We will have opportunities in the coming months to come back to this again…This is a very long- term project. We can only enter into such a Covenant a little bit at a time,…and with many ups and downs. Please… follow the excellent Anglican tradition of “read, mark and inwardly digest.” Please keep these pages, and take them home and put them where you will see them again, e.g. on your refrigerator door.

Mark the things you wonder about, don’t understand, don’t recognize, find troubling, disagree with.  Write your own version of it, translate it into your life, your words, your experience! But, don’t stop there, keep going. Consider using a Pondering Prayer

out loud, in writing on paper, in a computer, in your head,… while you walk around,

sitting at the beach, in the garden,

                        Come, Holy Spirit come,

                        and breath into us courage, hope, and wisdom,

                        as we ask — Why, Holy One, why?

Why are things this way? Why did George Floyd die?

Why am I upset? angry? sad? afraid? concerned? worried? longing? or not?

Why is/are she, he, they upset? angry? sad? afraid? concerned? worried? longing? or not?

Why, Holy One, why? 

And then listen, and wait in hope. Give the Spirit time, a lot of time, to come upon you, to breathe into your heart and gut some new understanding, insight, compassion, wisdom… and see what comes.

Should you become discouraged in this process, as many people are, remember these two images the Spirit Breathing Life into what seemed impossible:

the Dry Bones …& the Descent of Holy Spirit upon a diverse group

            including Jews and Arabs, together in peace!

In that valley of the long dead, of the given-up hope ones, of despairing that God is with us still in this mess. we hear —  

“From the four winds, come [Spirit] and blow into these slain ones that they may live.” …and. When the breath entered them, they came to life and stood on their feet, an extraordinarily large company.”

            May the Spirit breathe into us and counsel us to

            restore and repair these many wounds of oppression and injustice. AMEN.


  Beyond Inclusion, Beyond Empowerment: A Developmental Strategy

to Liberate Everyone, by Leticia Nieto with Margot F. Boyer, 2010, Cuetzpalin Publishing, Olympia, WA.  This book is available by calling the De Colores Book Store in Olympia.  (360) 357-9400, $60.00 including shipping. The same price as Amazon.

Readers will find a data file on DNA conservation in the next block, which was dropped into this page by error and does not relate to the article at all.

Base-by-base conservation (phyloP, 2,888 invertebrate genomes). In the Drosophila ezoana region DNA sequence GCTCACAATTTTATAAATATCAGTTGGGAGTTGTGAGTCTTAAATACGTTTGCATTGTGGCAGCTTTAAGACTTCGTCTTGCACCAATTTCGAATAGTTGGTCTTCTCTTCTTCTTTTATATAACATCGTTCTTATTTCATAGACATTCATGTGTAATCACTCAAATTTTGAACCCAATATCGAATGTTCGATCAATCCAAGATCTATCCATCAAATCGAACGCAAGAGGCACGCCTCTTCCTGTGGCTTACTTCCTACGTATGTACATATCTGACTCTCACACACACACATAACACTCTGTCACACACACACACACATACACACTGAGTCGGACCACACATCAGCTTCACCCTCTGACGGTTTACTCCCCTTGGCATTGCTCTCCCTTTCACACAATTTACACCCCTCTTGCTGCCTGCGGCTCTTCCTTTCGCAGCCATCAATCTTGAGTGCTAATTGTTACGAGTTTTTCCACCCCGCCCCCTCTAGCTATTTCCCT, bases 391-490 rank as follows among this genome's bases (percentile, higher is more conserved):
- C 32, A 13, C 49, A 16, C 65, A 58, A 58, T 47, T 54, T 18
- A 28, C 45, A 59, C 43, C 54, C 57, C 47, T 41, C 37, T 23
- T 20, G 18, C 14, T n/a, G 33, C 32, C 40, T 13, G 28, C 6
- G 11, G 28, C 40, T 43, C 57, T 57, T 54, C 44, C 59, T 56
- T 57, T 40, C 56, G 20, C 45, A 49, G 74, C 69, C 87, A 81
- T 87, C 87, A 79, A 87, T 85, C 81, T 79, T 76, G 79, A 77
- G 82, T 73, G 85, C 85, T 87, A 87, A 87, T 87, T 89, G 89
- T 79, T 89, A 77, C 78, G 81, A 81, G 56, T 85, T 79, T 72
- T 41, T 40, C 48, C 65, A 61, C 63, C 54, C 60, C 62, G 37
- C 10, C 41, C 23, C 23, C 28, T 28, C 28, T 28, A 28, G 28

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What Easter Means to me, 2021

There is a rather long list of qualifications that belong here:

I know that anything I say is incomplete, not enough… falls short, is not all there is etc.

And that probably more than one person in our group will tell me why I am wrong about what I have written here.

But, I also know that the importance of the contextual setting of any answer can’t be dismissed, ignored, overstated, or downplayed. The meanings really do change from year to year, moment to moment.

Now, at this age, it’s become increasingly worthwhile to answer most questions with.. in this year, 2021 under these circumstances, etc. …

Easter means that….It’s not all about me. I am not the center of the universe, nor am I alone, I am not disconnected from others, and what I do or fail to do with, to and for others, including the Planet, matters immensely.

The short version, is that Easter means that whether or not I wear a mask, and get vaccinated has the most to do with the lives of others, not my own. It’s not all about me. I am not the measure of what is most important. What I see in the cross is a too familiar demonstration of how good is not reached by the easy way. In one form or  another, there are these moments where the only way for good / life/ light/ hope to arise will come by genuine self-offering, setting the self-to-the-side for the sake of others.

The salient feature of this year is the unique view of what Covid is making it more possible for some people to see — suffering, terror, fear, compassion, selfishness vs. self-offering giving/ sacrifice

while others are, if possible, are even more blinded than they were before as to the presence and impact of our connections to each other.